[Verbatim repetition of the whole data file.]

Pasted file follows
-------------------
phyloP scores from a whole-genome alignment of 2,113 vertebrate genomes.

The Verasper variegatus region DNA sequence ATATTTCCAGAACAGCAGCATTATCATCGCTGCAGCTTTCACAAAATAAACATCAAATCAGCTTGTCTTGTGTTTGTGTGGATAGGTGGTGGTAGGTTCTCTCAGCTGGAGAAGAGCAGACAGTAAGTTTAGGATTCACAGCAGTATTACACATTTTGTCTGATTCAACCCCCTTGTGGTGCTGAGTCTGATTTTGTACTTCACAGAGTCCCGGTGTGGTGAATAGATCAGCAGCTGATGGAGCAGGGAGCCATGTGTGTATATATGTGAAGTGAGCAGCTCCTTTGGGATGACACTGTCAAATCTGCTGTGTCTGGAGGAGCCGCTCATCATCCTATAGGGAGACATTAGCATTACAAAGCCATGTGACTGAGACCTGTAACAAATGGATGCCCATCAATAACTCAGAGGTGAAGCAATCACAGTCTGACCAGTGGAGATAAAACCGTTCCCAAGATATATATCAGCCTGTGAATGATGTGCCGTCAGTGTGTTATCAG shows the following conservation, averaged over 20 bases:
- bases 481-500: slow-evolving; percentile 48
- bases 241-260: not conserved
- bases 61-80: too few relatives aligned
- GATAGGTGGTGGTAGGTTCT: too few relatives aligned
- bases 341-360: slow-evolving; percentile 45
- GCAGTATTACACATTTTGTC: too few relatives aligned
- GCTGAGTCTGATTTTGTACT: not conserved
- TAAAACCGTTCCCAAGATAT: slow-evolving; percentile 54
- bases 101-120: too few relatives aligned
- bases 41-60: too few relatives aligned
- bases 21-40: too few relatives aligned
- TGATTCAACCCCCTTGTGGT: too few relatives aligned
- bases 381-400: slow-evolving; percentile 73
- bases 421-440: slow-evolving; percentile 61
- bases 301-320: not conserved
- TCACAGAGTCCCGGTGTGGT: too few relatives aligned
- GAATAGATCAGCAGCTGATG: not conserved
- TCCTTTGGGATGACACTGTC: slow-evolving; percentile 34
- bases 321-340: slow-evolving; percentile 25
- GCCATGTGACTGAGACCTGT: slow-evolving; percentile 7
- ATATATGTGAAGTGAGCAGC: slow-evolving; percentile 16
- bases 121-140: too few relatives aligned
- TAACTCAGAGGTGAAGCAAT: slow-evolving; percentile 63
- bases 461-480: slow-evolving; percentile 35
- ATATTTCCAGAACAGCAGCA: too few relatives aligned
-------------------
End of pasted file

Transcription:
phyloP scores from a whole-genome alignment of 2,113 vertebrate genomes.

The Verasper variegatus region DNA sequence ATATTTCCAGAACAGCAGCATTATCATCGCTGCAGCTTTCACAAAATAAACATCAAATCAGCTTGTCTTGTGTTTGTGTGGATAGGTGGTGGTAGGTTCTCTCAGCTGGAGAAGAGCAGACAGTAAGTTTAGGATTCACAGCAGTATTACACATTTTGTCTGATTCAACCCCCTTGTGGTGCTGAGTCTGATTTTGTACTTCACAGAGTCCCGGTGTGGTGAATAGATCAGCAGCTGATGGAGCAGGGAGCCATGTGTGTATATATGTGAAGTGAGCAGCTCCTTTGGGATGACACTGTCAAATCTGCTGTGTCTGGAGGAGCCGCTCATCATCCTATAGGGAGACATTAGCATTACAAAGCCATGTGACTGAGACCTGTAACAAATGGATGCCCATCAATAACTCAGAGGTGAAGCAATCACAGTCTGACCAGTGGAGATAAAACCGTTCCCAAGATATATATCAGCCTGTGAATGATGTGCCGTCAGTGTGTTATCAG shows the following conservation, averaged over 20 bases:
- bases 481-500: slow-evolving; percentile 48
- bases 241-260: not conserved
- bases 61-80: too few relatives aligned
- GATAGGTGGTGGTAGGTTCT: too few relatives aligned
- bases 341-360: slow-evolving; percentile 45
- GCAGTATTACACATTTTGTC: too few relatives aligned
- GCTGAGTCTGATTTTGTACT: not conserved
- TAAAACCGTTCCCAAGATAT: slow-evolving; percentile 54
- bases 101-120: too few relatives aligned
- bases 41-60: too few relatives aligned
- bases 21-40: too few relatives aligned
- TGATTCAACCCCCTTGTGGT: too few relatives aligned
- bases 381-400: slow-evolving; percentile 73
- bases 421-440: slow-evolving; percentile 61
- bases 301-320: not conserved
- TCACAGAGTCCCGGTGTGGT: too few relatives aligned
- GAATAGATCAGCAGCTGATG: not conserved
- TCCTTTGGGATGACACTGTC: slow-evolving; percentile 34
- bases 321-340: slow-evolving; percentile 25
- GCCATGTGACTGAGACCTGT: slow-evolving; percentile 7
- ATATATGTGAAGTGAGCAGC: slow-evolving; percentile 16
- bases 121-140: too few relatives aligned
- TAACTCAGAGGTGAAGCAAT: slow-evolving; percentile 63
- bases 461-480: slow-evolving; percentile 35
- ATATTTCCAGAACAGCAGCA: too few relatives aligned